Two liberal religious groups are asking Democratic presidential nominee Sen. John Kerry to “stop politicizing religion,” even going so far as to call a partisan church service on behalf of the senator “over the top.”
Americans United for Separation of Church and State is asking the Internal Revenue Service to investigate whether the Friendship Missionary Baptist Church in Miami violated federal tax law during an Oct. 10 service featuring speeches by Mr. Kerry, former presidential candidate the Rev. Al Sharpton and other prominent Democrats.
During the service, the Rev. Gaston E. Smith introduced Mr. Kerry as “the next president of the United States” and told the crowd, “For every Goliath, God has a David. For every Calvary’s cross, God has a Christ Jesus. … To bring our country out of despair, discouragement, despondency and disgust, God has a John Kerry.”
The Kerry campaign said neither it nor the pastor did anything wrong.
“We think it was perfectly within the bounds of propriety and the law, and, more importantly, it was a statement of the moral dimensions of this campaign, which is always welcome in a house of God,” campaign spokesman Mike McCurry said.
Asked about it last night, Jesse Jackson, one of those who stood at the altar with Mr. Kerry on Sunday, said he didn’t think the service crossed the line, and said churches always have been at the forefront of civil rights and moral struggles.
“The black church is a source of liberation, and within that context, people will determine what is in their best interest,” said Mr. Jackson, who was in Tempe, Ariz., for the third presidential debate.
He also said he has heard reports of voter suppression and intimidation, and churches are the way to combat that. “We have no place to turn to but the church,” he said.
During Sunday’s event, Mr. Sharpton also praised the Massachusetts senator and attacked President Bush. He also criticized the Florida recount of 2000, promising that voters in the state would deliver a “big payback” to the president.
He predicted that the future of the country and the world “will rest in our ability to come out in big numbers and elect this man on November 2.”
Mr. Kerry’s speech compared the Bush administration to unfaithful Jews prophesied against in Jeremiah 5:21 “who have eyes, but do not see; who have ears, but do not hear.”
Americans United Executive Director Barry W. Lynn called the service a “rally,” saying it was a clear violation of federal law that bars houses of worship and other tax-exempt groups from intervening in political campaigns.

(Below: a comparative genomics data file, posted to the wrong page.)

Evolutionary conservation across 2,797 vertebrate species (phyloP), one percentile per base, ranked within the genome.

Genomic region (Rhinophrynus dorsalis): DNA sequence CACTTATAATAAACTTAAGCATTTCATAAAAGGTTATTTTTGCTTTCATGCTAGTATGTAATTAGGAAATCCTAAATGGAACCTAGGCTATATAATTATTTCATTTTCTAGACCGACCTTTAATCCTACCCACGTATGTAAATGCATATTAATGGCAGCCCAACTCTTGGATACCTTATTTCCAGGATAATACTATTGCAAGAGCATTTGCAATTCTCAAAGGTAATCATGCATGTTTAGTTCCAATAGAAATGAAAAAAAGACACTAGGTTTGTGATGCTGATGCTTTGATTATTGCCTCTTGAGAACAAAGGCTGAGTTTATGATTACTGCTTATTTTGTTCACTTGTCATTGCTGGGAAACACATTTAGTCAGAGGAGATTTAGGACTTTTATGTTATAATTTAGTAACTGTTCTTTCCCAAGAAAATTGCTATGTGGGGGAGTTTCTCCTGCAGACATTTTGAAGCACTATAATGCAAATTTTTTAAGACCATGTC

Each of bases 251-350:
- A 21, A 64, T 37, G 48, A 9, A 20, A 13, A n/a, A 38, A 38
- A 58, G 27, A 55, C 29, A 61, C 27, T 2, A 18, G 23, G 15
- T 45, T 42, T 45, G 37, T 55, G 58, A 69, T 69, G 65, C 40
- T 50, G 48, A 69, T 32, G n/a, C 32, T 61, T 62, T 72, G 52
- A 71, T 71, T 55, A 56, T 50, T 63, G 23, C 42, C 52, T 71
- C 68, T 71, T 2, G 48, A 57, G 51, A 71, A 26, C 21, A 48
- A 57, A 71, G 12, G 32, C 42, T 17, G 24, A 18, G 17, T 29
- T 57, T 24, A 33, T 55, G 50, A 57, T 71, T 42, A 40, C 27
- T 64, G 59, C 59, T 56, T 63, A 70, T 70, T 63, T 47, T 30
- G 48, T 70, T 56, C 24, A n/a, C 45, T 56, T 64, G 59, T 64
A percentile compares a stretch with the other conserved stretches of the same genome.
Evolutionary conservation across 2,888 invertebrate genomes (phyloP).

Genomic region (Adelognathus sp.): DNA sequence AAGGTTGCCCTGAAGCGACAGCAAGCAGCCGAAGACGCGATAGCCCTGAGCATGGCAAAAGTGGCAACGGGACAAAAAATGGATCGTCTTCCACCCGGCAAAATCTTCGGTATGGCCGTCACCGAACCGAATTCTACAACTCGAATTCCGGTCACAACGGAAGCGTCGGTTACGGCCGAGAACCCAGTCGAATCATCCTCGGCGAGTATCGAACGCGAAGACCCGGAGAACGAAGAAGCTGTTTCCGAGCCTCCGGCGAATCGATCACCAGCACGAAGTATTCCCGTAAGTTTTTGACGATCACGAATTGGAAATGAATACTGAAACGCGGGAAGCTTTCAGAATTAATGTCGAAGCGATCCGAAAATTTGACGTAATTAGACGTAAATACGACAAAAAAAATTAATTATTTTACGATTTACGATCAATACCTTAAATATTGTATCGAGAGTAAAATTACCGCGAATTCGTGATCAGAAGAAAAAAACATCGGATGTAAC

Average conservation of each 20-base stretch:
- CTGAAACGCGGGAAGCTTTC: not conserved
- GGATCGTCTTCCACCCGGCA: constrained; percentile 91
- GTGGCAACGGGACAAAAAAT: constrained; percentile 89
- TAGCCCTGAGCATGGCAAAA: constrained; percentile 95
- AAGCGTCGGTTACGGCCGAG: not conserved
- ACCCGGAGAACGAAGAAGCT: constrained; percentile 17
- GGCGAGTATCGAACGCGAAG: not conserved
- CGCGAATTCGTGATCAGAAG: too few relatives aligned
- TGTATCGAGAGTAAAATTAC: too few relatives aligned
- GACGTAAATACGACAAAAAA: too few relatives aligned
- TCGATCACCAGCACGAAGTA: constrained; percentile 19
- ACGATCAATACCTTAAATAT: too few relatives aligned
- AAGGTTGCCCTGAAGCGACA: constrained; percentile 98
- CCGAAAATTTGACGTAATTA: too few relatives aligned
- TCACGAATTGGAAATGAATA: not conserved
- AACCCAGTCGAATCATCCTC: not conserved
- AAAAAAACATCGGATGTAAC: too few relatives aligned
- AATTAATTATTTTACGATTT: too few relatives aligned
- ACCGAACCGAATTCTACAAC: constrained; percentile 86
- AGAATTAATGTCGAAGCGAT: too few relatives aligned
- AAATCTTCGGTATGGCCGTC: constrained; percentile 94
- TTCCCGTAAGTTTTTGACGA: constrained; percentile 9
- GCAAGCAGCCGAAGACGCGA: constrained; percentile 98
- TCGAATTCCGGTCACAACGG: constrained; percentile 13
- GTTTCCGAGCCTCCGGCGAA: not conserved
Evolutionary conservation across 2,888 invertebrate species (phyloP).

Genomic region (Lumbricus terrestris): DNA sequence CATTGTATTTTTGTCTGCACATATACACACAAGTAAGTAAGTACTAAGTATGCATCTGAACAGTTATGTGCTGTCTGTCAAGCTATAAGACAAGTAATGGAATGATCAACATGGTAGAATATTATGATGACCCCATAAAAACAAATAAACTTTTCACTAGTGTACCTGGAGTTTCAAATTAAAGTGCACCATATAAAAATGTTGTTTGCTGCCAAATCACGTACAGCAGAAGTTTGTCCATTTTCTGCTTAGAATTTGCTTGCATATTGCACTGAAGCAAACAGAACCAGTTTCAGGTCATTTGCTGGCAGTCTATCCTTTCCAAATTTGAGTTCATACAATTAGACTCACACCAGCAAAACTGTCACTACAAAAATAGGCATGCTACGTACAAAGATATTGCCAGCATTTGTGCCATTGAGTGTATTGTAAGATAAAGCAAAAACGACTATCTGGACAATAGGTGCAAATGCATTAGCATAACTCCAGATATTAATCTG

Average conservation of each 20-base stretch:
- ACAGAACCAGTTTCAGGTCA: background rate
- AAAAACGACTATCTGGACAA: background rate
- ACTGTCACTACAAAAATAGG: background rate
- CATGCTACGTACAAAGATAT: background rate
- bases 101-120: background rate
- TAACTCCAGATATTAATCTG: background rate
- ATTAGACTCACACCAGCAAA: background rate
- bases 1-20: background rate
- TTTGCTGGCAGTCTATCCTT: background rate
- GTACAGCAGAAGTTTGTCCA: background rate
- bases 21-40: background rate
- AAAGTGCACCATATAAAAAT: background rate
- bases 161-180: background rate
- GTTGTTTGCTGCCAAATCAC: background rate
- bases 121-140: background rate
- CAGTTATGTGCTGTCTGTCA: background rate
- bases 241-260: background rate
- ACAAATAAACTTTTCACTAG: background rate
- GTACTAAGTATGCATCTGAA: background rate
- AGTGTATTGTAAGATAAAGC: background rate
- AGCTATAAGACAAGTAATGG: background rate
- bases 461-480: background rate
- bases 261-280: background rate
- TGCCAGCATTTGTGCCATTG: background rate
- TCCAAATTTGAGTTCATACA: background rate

“Federal tax law is clear on this matter,” Mr. Lynn said. “Houses of worship may not endorse candidates for public office, and they certainly may not host huge partisan rallies. This was way over the top.”
Sunday’s event “appears to have been a clear case of a church hosting a partisan political rally,” he said. “I believe the obvious aim of this event was to endorse Kerry’s candidacy and spur congregants to vote for him.”
On Tuesday, the Interfaith Alliance called on Mr. Kerry to “stop politicizing religion,” citing the Sunday service.
“Our concern is to protect the sanctity of houses of worship and the integrity of religion,” said the alliance’s president, the Rev. C. Welton Gaddy. “We’re not calling for houses of worship to shut down political discussion and education on the issues, but we are calling on all candidates and religious leaders to stop engaging in partisan politics at their houses of worship.”
During the election cycle, liberal groups have accused conservatives of politicizing the campaign and using church-member lists to garner votes.
In May, Americans United asked the IRS to investigate Colorado Springs Bishop Michael Sheridan for his May 1 pastoral letter urging local Catholics not to vote for candidates who support abortion, stem-cell research on embryos or euthanasia.
Mr. Lynn’s group filed a complaint with the IRS in July against the Rev. Ronnie Floyd, of the First Baptist Church of Springdale, Ark. It cites a July 4 sermon in which, among other things, Mr. Floyd complained that Mr. Bush got 4 million fewer votes from evangelical Christians in 2000 than the previous Republican presidential nominee, Bob Dole, did in 1996.
An advertisement that premiered in August in 14 major newspapers, including The Washington Times, and dozens of smaller ones, and in college publications, and Sojourners, a liberal evangelical magazine, said that “leaders of the religious right mistakenly claim that God has taken a side in this election, and that Christians should only vote for George W. Bush.” The ad has 82,169 signers and 5,242 donors to date.
Stephen Dinan contributed to this report from Tempe, Ariz.